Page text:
Would you like to learn more about deburring small parts? Check out our earlier article!
Machine and Head Configuration
Although single-head deburring and finishing machines used to be the dominant norm, today many shops (especially larger ones) choose multi-head or combination machines that use different combinations or belts, brushes, and discs.
When thinking about the head configuration that will suit your needs, take into account:
- Required throughput
- Number of passes
- Machine uptime
- Expected volume
- Desired grain finish
Taking the time to analyze all the factors at play—wet or dry, type and style of abrasive, head configuration, and the characteristics or your workpieces—will help you select a system and machine that can deliver better consistency, superior results, and improved productivity.
Consult with Experts
When in doubt about which type of deburring or finishing machine will be best suited to handle your deburring and finishing needs, consult with a metal fabrication expert assess your options.
In determining who to work with, consider things like:
- Experience: Here, you want to evaluate both how long a company has been in business as well as the types of machines and services they provide. Prioritize suppliers whose offerings align closely with your shop’s needs.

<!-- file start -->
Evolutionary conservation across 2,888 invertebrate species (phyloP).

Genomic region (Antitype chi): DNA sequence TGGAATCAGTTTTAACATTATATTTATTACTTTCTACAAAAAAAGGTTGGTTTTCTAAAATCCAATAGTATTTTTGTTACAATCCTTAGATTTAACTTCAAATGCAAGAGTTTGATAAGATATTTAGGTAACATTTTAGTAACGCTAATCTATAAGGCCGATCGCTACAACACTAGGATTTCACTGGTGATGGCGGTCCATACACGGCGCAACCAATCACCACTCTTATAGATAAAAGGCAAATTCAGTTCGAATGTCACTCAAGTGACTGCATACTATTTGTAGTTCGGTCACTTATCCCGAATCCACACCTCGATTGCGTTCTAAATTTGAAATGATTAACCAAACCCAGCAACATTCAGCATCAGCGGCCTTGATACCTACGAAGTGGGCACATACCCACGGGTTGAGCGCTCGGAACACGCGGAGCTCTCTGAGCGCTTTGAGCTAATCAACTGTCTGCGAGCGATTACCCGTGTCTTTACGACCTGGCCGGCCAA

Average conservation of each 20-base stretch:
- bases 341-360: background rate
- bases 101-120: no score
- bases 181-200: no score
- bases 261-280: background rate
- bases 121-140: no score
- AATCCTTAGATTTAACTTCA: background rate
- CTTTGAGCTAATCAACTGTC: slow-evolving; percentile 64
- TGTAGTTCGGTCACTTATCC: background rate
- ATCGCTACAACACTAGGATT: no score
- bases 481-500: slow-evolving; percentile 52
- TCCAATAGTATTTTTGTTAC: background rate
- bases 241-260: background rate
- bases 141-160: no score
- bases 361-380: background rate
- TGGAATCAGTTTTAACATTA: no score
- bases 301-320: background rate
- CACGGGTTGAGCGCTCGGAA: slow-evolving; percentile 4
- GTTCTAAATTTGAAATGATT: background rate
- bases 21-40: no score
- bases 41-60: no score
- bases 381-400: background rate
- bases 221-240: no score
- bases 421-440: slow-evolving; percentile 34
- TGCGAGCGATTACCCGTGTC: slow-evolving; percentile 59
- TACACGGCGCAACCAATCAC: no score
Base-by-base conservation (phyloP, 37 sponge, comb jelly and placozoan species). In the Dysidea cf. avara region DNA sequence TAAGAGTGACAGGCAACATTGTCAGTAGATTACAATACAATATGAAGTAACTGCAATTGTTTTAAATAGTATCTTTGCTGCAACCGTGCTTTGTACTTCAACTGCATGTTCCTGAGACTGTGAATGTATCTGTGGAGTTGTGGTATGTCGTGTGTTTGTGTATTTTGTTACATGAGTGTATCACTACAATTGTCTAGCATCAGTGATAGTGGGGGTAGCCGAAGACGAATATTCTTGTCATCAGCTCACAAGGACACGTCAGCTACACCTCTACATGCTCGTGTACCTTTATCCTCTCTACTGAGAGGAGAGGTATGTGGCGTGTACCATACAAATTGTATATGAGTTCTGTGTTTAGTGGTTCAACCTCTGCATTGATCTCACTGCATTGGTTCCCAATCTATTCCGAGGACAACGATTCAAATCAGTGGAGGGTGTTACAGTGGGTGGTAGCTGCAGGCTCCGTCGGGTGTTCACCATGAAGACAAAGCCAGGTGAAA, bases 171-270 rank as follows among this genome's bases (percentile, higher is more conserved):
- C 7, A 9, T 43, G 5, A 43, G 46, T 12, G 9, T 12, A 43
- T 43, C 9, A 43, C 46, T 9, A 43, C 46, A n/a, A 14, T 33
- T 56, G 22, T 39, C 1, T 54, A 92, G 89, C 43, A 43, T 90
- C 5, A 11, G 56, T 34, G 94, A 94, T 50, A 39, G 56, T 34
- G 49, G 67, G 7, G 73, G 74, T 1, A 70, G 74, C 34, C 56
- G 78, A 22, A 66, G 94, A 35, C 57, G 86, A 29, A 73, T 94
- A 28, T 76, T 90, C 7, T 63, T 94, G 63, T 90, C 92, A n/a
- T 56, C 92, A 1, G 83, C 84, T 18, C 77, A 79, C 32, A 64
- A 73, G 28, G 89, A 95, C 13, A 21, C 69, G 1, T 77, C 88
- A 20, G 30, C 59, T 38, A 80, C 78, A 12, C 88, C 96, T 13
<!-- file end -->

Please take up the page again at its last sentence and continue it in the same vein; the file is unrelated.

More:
- Manufacturing Partners: You want to work with someone who partners with the right manufacturers—industry leaders like Timesavers. Assess the machines each company distributes, both the range of what they offer as well as the strength of individual partners.
- Services: When you purchase your deburring and finishing machine, you want to know you will be able to maintain it without hassle throughout its lifecycle. Choose a distributor with the parts inventories and service expertise you need to keep your finishing machine at peak performance.
- References: Ask the companies you are considering for information about customers they have previously or are still working with. When did they first become a customer? What types of projects have they worked on? What has the overall experience?
Taking the time to consider these types of topics and questions will help you better understand the landscape ahead of you so you can inform your decision. When it’s time to add a new deburring or finishing machine to your shop’s lineup, you will be able to proceed knowing you found the machine that’s just right for you.
Westway has been the Canadian leader in metal forming machinery since 1972. If you would like to discuss how a Timesavers deburring machine can work for your application, contact Westway today!